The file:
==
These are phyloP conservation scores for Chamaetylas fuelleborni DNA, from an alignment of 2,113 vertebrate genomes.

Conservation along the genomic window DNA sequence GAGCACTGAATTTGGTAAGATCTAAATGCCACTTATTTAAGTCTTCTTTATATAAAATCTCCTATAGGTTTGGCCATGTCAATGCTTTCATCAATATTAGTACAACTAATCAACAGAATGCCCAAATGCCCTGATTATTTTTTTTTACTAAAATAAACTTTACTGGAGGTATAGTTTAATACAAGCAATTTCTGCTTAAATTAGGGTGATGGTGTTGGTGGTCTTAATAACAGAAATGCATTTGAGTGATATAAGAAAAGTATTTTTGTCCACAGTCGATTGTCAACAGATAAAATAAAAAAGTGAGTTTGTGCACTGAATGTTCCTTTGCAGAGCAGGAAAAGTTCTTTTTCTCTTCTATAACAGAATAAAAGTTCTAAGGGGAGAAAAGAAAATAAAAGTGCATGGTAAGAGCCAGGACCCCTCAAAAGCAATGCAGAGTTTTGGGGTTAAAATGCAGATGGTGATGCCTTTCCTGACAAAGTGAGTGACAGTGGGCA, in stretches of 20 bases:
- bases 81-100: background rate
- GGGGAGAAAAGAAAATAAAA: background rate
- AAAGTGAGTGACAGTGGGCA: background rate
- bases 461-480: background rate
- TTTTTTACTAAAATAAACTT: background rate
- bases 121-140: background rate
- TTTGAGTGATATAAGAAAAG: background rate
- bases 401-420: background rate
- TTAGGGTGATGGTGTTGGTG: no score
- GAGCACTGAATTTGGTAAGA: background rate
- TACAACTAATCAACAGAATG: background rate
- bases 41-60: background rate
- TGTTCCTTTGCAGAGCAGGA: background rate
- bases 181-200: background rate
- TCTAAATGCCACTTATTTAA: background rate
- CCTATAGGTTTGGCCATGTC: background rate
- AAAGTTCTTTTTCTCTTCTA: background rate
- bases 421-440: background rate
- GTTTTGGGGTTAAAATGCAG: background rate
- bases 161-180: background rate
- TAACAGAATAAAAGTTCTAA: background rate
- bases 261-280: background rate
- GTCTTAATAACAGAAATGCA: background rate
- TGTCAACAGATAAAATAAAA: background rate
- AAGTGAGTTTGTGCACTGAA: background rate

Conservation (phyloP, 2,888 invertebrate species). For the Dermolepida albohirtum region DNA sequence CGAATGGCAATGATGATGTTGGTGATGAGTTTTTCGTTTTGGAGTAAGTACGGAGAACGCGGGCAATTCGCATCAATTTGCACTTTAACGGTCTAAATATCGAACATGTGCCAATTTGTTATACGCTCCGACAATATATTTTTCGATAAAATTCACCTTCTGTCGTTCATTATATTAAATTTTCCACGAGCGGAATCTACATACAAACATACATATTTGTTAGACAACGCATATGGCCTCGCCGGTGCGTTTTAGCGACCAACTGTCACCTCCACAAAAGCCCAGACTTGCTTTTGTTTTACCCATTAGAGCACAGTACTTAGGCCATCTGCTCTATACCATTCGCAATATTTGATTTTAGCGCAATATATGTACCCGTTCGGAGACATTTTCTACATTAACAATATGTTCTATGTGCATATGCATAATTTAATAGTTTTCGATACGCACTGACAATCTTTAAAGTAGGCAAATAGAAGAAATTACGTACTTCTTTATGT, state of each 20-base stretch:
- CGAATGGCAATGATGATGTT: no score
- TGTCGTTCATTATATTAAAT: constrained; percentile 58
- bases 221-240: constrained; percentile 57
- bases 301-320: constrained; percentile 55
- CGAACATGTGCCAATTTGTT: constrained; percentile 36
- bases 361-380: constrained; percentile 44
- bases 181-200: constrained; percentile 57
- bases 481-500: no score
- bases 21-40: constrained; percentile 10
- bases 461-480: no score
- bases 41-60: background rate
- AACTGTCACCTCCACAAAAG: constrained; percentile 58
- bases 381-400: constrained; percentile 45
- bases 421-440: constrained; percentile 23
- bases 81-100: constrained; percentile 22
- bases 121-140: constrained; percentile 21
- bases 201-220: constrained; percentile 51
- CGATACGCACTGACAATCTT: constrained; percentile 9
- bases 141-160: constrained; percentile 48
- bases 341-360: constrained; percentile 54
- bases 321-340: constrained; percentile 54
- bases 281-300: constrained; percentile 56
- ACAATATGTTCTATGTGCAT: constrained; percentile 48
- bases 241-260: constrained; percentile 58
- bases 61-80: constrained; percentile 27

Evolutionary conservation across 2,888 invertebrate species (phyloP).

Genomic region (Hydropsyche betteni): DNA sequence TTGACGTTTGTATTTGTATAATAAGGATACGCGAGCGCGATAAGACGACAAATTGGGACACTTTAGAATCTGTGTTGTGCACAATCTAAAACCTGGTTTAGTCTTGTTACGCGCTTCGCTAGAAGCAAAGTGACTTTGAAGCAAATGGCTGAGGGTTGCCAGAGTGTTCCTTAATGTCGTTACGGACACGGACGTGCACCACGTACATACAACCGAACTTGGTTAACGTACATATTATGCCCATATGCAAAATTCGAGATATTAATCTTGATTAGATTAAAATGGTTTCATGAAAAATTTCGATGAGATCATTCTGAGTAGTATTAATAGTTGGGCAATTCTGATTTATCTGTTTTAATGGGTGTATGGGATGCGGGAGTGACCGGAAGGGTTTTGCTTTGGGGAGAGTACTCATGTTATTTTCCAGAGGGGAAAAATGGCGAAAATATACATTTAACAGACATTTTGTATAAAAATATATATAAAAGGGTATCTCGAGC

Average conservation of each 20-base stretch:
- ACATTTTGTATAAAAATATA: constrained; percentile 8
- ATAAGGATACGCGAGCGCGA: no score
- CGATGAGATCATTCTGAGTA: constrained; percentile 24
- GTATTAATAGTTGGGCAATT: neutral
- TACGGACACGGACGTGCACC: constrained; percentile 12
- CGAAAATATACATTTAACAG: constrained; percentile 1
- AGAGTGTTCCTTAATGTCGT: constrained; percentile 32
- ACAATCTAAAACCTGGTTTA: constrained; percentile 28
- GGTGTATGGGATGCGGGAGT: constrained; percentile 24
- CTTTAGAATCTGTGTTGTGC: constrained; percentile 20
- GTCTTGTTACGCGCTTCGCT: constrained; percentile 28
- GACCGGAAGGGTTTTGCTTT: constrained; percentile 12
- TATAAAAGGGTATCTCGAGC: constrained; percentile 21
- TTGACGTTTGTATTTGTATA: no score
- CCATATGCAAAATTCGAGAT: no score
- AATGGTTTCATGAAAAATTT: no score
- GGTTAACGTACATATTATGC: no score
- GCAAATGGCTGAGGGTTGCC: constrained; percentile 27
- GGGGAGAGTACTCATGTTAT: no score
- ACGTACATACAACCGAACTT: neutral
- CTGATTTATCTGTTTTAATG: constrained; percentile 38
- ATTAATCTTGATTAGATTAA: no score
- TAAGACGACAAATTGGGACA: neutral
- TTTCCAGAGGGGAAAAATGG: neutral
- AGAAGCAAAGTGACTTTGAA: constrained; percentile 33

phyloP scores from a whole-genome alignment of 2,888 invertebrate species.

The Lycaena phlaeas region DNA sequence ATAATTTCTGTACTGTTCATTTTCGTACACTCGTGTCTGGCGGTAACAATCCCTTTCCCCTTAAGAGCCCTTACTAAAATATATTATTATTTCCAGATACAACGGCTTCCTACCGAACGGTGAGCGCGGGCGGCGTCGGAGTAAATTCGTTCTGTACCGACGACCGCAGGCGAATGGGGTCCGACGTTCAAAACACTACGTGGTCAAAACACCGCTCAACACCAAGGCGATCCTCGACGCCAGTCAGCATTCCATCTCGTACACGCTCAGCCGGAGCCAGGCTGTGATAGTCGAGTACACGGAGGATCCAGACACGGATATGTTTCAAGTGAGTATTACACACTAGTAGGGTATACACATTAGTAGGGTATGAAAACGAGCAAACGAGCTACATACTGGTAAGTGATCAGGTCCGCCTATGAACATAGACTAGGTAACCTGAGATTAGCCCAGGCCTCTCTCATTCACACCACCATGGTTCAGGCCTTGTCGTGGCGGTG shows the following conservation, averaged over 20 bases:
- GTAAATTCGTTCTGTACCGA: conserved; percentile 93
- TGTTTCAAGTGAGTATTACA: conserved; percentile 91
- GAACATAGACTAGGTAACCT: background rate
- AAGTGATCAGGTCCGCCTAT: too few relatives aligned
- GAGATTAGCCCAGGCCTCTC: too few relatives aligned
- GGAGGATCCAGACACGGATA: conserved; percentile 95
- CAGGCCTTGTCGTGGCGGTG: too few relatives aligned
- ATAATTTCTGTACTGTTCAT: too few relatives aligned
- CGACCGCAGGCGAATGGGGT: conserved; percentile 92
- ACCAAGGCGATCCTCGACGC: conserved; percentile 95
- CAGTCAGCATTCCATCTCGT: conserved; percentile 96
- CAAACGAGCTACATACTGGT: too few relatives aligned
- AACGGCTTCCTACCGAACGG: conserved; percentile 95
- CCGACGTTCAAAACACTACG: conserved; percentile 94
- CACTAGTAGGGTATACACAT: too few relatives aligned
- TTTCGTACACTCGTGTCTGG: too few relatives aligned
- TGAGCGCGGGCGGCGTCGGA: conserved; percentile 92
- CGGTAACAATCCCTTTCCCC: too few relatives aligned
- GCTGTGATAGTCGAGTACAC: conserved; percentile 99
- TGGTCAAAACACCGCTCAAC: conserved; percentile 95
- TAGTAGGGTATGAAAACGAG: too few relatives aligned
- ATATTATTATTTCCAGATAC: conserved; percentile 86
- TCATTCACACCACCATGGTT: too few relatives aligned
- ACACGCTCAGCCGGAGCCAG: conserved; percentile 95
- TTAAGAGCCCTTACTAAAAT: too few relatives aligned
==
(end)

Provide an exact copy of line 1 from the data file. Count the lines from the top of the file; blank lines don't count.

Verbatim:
These are phyloP conservation scores for Chamaetylas fuelleborni DNA, from an alignment of 2,113 vertebrate genomes.